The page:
Weekly Reader: The Influence of Shloyme Mikhoels

Solomon, or Shloyme, Mikhoels was one of the most influential and tragic figures in the history of Yiddish theater. An actor and director of the Moscow State Yiddish Theater, or GOSET, he played a key role in the creation of modern Yiddish theater both in the Soviet Union and abroad. During World War II he headed the Soviet Jewish Anti-Fascist Committee, making him the most prominent Jewish artist in the country. And his murder on January 13, 1948, by the Stalinist regime signaled a new and deadly phase in the Soviet state’s repression of Yiddish culture. Mikhoels’s influence on Yiddish theater was not so easily extinguished. His performances and productions shaped Yiddish theater in ways that are still evident today. 

Ezra Glinter, Senior Staff Writer and Editor

Lasting Impact

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Mikhoels was based in Moscow, and his theater had limited interactions with other Yiddish artistic communities. Moreover, his artistic direction was often forced to conform to socialist “realism.” Nonetheless, his theatrical influence became widespread, due in part to students who left the Soviet Union to develop Yiddish theater elsewhere. One of these was Dora Wasserman, who for decades led the Yiddish theater in Montreal. In this oral history interview, Dora’s daughter, Bryna Wasserman—who today is executive director of the National Yiddish Theater Folksbiene—tells of her mother’s audition for Mikhoels’s Moscow State Yiddish Theater. 


Watch an oral history interview with Bryna Wasserman

Closer to Home

A market scene in a theatre performance

Not all of Mikhoels’s students were fortunate enough to make it to North America. Ruvim Levin and his wife, Hana, were students at Mikhoels’s theater studio, but following Mikhoels’s murder they took jobs as puppeteers in the Kishinev Puppet Theater. After the near-miraculous establishment of the Kishinev Yiddish People’s Theater, Ruvim became the theater’s stage director while Hana served as the Yiddish-language coach, almost immediately becoming the heart and soul of the company. 

Read about Ruvim and Hana Levin 

Soviet Yiddish

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Although he was a major player, Mikhoels was hardly the only contributor to Soviet Yiddish culture. To counteract tsarist cultural imperialism and simultaneously spread socialism, the Soviet Union initially supported the cultures of many of its ethnic minorities, including Jews. It named Yiddish the Jews’ official language and sponsored Yiddish theaters, schools, courts, newspapers, colleges, and universities. Soviet Yiddish writers and artists incorporated the most current trends in European modernism—impressionism, expressionism, constructivism, and futurism—into their work. But they also functioned in a Communist universe where culture was a means to the end of social transformation. This combination of radical experimentation and ideological drive defined much of Soviet Yiddish culture in its first twenty years.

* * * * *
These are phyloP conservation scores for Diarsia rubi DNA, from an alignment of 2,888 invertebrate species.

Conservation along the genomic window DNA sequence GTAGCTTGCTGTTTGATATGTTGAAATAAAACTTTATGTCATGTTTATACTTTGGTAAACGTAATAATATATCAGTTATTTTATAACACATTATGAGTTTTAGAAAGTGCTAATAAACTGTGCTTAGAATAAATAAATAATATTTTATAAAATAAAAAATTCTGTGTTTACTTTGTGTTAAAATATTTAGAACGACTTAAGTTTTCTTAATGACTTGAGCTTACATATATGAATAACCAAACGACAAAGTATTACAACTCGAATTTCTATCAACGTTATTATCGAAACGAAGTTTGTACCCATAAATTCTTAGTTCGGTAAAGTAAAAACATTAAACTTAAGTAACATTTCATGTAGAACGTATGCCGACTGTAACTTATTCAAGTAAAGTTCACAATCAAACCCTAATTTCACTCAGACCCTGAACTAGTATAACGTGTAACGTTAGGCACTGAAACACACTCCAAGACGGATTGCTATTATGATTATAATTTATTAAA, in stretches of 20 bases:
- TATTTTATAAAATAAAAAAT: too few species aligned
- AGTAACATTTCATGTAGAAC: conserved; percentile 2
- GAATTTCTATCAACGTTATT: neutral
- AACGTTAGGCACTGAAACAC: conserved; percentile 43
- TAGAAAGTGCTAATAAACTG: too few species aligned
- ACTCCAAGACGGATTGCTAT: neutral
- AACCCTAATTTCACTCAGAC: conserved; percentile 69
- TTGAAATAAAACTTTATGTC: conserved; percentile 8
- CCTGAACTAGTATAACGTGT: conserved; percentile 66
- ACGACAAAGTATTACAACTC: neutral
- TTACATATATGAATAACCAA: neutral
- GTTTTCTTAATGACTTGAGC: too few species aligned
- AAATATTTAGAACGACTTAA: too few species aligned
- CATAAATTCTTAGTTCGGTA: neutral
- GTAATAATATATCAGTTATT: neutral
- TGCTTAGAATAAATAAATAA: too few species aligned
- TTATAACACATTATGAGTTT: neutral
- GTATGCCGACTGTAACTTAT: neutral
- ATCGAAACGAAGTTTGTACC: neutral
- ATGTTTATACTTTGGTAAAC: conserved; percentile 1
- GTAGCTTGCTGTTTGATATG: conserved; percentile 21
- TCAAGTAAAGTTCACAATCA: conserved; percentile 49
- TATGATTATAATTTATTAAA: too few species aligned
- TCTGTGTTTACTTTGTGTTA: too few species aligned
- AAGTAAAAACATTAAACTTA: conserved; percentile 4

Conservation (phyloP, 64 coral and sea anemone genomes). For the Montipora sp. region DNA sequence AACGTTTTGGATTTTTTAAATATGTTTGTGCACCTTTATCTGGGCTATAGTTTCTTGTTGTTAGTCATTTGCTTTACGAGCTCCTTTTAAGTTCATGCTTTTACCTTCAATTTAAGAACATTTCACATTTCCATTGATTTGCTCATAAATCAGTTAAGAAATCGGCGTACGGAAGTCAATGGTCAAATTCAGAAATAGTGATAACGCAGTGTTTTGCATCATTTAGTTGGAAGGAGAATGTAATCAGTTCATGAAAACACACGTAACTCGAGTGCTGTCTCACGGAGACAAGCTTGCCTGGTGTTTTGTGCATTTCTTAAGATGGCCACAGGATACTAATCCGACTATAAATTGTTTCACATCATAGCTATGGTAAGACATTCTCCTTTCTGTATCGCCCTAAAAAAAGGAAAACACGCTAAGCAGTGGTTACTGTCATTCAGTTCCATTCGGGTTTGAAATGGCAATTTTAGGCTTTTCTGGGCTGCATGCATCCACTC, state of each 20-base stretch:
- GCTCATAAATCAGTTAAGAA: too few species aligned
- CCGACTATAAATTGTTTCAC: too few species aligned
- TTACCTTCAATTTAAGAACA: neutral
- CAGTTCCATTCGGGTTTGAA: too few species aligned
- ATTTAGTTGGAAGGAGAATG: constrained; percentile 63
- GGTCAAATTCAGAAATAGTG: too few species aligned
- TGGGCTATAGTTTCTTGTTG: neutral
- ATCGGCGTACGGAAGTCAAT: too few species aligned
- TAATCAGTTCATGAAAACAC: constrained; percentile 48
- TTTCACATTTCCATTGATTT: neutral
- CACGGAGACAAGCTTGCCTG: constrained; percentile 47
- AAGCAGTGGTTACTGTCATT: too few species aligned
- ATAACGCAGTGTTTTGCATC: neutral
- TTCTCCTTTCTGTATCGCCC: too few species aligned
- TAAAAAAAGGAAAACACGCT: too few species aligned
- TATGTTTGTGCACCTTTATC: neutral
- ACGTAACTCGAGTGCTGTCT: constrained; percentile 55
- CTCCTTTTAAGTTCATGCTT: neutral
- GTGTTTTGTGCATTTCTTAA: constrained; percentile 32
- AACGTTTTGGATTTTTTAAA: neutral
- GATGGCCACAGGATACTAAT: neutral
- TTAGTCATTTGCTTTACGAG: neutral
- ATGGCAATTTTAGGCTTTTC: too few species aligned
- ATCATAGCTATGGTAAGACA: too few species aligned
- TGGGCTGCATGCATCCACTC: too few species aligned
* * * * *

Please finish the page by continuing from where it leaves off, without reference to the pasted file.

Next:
Read about Soviet Yiddish culture 

In His Own Words

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Mikhoels was not soon forgotten by his contemporaries. Intriguingly, in 1948, just months after his death, a volume in his honor was published in Moscow by the official state Yiddish publisher, Emes, containing tributes by many prominent Yiddish artists and writers. And although Mikhoels was known as an actor and director, not a writer, in 1961 the publisher Heymland in Buenos Aires came out with a collection of articles, interviews, and talks that Mikhoels had composed over the years. Here is Mikhoels, in his own words. 


Read a 1948 tribute volume to Mikhoels 


Read a collection of Mikhoels’s articles and talks

Poetic Subject

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While Mikhoels elicited many tributes from his fellow artists and writers, one of the most interesting, and moving, was a poem written by Rokhl Korn and published in her collection Af der sharf fun a rege (The Cutting Edge of the Moment) in 1972. Korn’s poem is based partly on her memories of Mikhoels from 1944, at the time of her wandering during the Second World War. It is also a vision of Mikhoels playing his most famous role, Shakespeare’s Lear, on the stage and then on the streets of Minsk. 


Read a poem by Rokhl Korn in honor of Shloyme Mikhoels